Nearly half of Nigerians consume excessive processed carbohydrates, Poor intake of fruits and vegetables, late supper, are among the dietary habits of Nigerians says a recent Diet and Nutrition Survey.
The survey found out that Nigerians consume processed carbohydrates such as polished rice, pounded yam, eba, fufu, semolina, semovita, amala and wheat on a daily basis, with men slightly more than women to, and people above the age of 50 far less likely than the rest of population, with only 36percent to do so.
Experts say not all carbohydrates are the same; many whole foods that are high in carbohydrates are quite healthy and nutritious. On the other hand, processed, refined or simple carbs have had most of the nutrients and fibre removed.
Eating processed carbohydrates is linked to an increased risk of many diseases, including obesity, heart disease and type 2 diabetes.
The survey revealed that most nutritionists agree that consumption of processed carbohydrates should be moderated. However, they are still the main source of dietary carbs in many countries.
“We found that more than half of the adult population will consume more than a standard size portion of processed carbohydrates equivalent to the 650 ml takeaway pack per meal. Men were more likely to consume more processed carbs during a meal,” it states.
The survey suggested that ideally, no more than a takeaway sized portion worth of carbohydrates should be consumed per meal to moderate the risk associated with consuming such carbohydrates.
Meanwhile, the research was conducted by WellNewMe, a health technology company, in collaboration with Dennis Ashley Medical Clinic, a medical facility based in Lagos, Nigeria, from January 2019 to March 2020.
Also, Kwara Govt, NGO trains private health practitioners on tuberculosis.
It was aimed at gathering information about the dietary habits and nutritional status of the Nigerian population.
The survey, which took place across the age range of 20 to 60 years old and was part of a larger programme that examined the relationship between diet and non-communicable diseases such as hypertension, diabetes and cancer.
The survey reveals other significant findings that more than third of Nigerians admit to eating at fast food restaurants at least twice a week.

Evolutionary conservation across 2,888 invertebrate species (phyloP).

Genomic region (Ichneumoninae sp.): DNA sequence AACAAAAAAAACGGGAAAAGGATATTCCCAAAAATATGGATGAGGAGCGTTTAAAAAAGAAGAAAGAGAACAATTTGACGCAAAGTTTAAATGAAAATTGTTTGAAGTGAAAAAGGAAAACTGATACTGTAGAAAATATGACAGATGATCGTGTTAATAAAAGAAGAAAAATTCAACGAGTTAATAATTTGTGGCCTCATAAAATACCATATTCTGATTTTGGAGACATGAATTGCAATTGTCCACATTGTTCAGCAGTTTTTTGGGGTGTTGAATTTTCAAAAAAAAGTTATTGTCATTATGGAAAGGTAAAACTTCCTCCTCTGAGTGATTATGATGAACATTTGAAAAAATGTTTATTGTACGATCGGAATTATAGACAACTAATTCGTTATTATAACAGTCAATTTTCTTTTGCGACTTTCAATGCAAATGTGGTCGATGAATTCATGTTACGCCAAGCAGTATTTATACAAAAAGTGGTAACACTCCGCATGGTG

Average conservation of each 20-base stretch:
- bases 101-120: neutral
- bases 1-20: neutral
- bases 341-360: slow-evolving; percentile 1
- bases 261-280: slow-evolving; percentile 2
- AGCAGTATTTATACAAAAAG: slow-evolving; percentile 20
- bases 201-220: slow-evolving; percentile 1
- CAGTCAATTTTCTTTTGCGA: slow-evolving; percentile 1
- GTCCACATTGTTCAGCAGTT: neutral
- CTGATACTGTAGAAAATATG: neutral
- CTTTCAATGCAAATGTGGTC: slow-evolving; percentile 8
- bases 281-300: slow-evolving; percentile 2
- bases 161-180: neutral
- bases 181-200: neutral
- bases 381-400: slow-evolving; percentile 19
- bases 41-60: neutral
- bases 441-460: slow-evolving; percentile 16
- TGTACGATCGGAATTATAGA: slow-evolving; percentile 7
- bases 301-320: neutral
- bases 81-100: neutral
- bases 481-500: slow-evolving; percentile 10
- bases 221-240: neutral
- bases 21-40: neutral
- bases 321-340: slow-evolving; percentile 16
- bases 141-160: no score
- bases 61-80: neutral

“Having a balanced diet is key in improving mood and mental wellbeing; maintaining a healthy body weight and lowering the risk of chronic health conditions such as heart disease, stroke and cancer.
The survey also highlighted that fruits and vegetables are important aspects of any stable diet, but yet, it seems that many Nigerians are still not getting enough of the recommended amounts.
“Only 30 percent of the population are eating fruits and 19 per cent are eating vegetables on a daily basis.
“Younger people were less likely than older people to eat fruits and vegetables on a regular basis.
“People who eat more vegetables and fruits as part of an overall healthy diet are likely to have a reduced risk of some chronic diseases.
“While a vegetarian diet also provides some of the same benefits, it is very important for vegetarians to remember to make sure they are getting key nutrients, including: protein, fatty acids, iron, zinc, iodine, calcium and vitamins D and B-12,’’ the study stated.
According to the study, six out of every 10 Nigerians tend to have late supper, of which is detrimental to health.
“People who have late suppers tend to ingest more calories than people who eat earlier, leading to poor weight control and weight gain.
“More than half of Nigerians surveyed said that they have their last meal of the day after 7.00p.m in the evenings, more than three times in the week in the 30 days preceding the survey.
“Men were more likely than women to eat late, and people in their 40s were also the most likely than any age group to have a late meal.
“What research has shown is that people who have late suppers tend to ingest more calories than people who eat earlier.
“This could lead to poor weight control as the extra calories consumed by late eaters could lead to weight gain over time,’’ it said.